“Talk to your HR department, and find out what the process is,” says Douglas. “You will need medical documentation that you have some kind of disability. That can be a note from any type of doctor—a primary care doctor, psychiatrist, or psychologist. Your workplace is not allowed to ask for any more documentation than is necessary.”

A common “reasonable accommodation” is a flexible work-from-home schedule, depending on the job. Another is time off for medical appointments, or quiet areas in the office to work.

“One that comes up a lot is how they want to have feedback,” says Baynton. “Depression often means that any feedback is seen as an attack, and that attack results in more negative thoughts. Come up with a very specific approach to receiving feedback.”

One thing that isn’t classified as a reasonable accommodation? A change of supervisor. “You can ask for a change in position, but that’s not under law considered a reasonable accommodation,” says Douglas. “It’s better to [phrase it] as an ask for a change in supervisory style.”


When you’re requesting accommodations, the best way to protect yourself is to document everything. “Print emails out and keep a written record,” says Douglas. “Requesting accommodations in writing is always a good idea. Ask for documentation from your employer.”

And if you feel like your employer isn’t adequately accommodating your needs, it’s important to call them on it—in writing as well.

“I would put it in writing,” says Baynton. “Not in an accusing, negative way, which is hard when you’re dealing with mental health issues. Get someone you trust to check what you send before you send it.”

Baynton recommends phrasing an objection as a solutions-oriented request, not as a complaint: “‘As your employee, I really want to be able to do a good job and contribute. I am dealing with a mental illness, as you know, and these are the things that I think are creating a challenge for me in terms of my mental health.’ Do it in a constructive, respectful way, one that addresses the facts and not the emotions.”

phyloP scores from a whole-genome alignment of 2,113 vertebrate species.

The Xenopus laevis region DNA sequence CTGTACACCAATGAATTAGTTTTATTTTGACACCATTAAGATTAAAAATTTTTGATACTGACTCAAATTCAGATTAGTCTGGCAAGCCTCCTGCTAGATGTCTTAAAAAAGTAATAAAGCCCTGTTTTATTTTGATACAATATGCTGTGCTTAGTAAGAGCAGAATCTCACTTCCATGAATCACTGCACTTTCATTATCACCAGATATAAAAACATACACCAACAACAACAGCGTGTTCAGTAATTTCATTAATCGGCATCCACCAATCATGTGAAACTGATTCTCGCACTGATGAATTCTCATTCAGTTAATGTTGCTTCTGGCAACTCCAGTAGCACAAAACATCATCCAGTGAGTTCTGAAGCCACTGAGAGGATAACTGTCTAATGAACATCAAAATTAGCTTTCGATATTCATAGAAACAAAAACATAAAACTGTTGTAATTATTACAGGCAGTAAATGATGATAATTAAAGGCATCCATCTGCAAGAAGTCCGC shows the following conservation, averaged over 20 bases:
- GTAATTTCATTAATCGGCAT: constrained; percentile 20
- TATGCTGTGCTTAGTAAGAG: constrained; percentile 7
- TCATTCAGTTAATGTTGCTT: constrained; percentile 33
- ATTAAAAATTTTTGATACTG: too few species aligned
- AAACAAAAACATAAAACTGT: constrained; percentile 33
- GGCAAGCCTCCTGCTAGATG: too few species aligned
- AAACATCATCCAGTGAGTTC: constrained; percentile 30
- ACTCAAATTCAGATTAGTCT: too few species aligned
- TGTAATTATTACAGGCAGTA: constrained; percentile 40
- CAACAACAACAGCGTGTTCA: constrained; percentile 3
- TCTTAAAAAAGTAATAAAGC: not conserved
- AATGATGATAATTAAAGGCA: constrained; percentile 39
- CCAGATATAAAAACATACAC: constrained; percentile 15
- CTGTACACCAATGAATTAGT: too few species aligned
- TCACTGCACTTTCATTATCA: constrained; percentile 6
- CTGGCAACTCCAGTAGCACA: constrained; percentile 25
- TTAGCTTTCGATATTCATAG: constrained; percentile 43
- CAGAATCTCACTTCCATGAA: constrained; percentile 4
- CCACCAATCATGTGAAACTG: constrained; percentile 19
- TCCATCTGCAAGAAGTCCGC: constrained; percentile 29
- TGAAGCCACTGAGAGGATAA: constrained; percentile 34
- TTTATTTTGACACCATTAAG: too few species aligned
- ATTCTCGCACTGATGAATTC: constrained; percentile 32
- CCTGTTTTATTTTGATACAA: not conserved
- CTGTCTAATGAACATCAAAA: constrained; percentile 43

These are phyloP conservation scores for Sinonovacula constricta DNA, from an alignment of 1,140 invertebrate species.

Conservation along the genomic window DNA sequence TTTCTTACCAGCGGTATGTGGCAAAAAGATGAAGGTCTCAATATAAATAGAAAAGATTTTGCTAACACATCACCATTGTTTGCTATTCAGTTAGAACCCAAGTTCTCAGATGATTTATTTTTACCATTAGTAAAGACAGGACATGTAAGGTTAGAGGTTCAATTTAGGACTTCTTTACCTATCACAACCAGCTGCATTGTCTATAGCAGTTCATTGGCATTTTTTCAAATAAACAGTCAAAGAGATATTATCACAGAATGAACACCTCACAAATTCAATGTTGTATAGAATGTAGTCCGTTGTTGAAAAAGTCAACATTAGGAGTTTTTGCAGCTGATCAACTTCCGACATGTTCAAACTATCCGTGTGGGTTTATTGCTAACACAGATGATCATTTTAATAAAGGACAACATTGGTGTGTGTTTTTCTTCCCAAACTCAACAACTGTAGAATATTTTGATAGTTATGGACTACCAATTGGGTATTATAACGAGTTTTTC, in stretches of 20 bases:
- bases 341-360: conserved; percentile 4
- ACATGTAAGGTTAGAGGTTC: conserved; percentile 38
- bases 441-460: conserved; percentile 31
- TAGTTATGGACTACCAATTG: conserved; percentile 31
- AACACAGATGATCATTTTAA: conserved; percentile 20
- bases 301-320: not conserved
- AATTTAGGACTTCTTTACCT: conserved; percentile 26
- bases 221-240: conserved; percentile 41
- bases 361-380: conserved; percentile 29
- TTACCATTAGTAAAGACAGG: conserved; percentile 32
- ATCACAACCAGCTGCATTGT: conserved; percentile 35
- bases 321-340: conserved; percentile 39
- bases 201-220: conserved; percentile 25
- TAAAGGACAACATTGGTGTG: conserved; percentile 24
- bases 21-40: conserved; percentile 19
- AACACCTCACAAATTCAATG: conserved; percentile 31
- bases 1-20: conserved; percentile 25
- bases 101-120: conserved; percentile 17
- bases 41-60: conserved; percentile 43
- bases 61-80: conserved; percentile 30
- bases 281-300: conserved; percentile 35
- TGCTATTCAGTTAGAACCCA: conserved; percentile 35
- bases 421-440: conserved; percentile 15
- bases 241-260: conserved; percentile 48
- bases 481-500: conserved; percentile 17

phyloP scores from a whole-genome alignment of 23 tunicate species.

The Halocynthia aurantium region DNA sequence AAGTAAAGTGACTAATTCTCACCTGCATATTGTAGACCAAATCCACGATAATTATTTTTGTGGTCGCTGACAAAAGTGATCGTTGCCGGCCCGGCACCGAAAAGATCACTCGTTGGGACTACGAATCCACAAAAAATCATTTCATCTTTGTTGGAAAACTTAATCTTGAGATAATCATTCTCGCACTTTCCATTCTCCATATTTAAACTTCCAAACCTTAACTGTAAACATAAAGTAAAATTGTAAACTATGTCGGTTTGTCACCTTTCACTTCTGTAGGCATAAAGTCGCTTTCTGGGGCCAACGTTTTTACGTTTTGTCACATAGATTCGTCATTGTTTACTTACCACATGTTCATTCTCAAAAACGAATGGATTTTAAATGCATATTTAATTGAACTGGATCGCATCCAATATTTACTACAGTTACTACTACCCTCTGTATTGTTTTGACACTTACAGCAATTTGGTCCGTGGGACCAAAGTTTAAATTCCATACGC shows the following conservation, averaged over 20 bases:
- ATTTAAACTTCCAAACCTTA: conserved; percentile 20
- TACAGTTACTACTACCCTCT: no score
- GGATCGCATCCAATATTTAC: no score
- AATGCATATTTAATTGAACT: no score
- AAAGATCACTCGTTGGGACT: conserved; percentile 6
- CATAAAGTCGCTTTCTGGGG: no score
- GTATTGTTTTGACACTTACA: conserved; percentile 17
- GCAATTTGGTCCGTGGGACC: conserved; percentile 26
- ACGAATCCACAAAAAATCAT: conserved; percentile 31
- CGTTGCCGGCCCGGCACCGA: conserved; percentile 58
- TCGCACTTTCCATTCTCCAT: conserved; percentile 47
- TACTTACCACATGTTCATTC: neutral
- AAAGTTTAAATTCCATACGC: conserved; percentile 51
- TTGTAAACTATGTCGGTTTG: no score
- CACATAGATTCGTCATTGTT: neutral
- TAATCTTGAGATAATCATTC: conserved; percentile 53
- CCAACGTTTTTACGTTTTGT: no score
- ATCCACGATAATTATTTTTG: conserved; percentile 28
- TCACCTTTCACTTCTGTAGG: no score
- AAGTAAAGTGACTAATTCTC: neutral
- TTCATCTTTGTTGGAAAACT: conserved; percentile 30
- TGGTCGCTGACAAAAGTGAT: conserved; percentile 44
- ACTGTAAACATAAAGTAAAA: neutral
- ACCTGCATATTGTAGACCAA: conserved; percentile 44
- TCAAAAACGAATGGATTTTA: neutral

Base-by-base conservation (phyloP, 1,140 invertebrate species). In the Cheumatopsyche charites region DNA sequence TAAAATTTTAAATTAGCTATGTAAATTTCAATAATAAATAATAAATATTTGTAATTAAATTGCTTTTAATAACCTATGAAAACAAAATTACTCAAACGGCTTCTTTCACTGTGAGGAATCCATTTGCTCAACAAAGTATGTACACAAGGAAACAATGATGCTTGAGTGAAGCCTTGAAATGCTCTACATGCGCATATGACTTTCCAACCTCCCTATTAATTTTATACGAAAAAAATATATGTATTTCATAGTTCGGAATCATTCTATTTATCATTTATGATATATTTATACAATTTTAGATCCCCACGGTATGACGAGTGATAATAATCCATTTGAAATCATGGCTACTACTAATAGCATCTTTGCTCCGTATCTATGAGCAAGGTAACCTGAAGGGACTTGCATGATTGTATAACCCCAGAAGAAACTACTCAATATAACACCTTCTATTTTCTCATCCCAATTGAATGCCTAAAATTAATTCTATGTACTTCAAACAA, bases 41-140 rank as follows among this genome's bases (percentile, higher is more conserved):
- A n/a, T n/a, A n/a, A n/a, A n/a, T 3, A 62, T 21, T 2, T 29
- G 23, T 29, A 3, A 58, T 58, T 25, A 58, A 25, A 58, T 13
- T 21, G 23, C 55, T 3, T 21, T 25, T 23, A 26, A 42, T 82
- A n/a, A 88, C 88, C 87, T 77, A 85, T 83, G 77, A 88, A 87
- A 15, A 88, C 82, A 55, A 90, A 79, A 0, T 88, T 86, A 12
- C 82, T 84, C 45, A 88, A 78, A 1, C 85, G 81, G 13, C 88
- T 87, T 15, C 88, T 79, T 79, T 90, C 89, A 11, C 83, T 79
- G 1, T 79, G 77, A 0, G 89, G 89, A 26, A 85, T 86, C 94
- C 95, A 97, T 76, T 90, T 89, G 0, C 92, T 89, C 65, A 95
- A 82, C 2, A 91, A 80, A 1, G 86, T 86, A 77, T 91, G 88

If you feel that you have been terminated, demoted, or harassed because of a mental health condition, Douglas says, you can consult with an attorney and file a complaint with the Equal Employment Opportunity Commission (EEOC). But Douglas says it’s much more common that workplaces are supportive.

“The reality is, the bottom line is improved when people are healthy and able to do their work,” says Douglas. “There’s generally more acceptance of the fact that people with mental health conditions and disabilities bring a certain amount of diversity to the workplace—whether it be a different experience of living or a different way of thinking.”


Just as a large percentage of the population have struggled with depression, a large portion of the population with mental health conditions have had successful careers.

“People with mental health conditions can and do succeed in pretty much every profession that’s out there,” says Douglas. “And work is a really important component of recovery for many people.”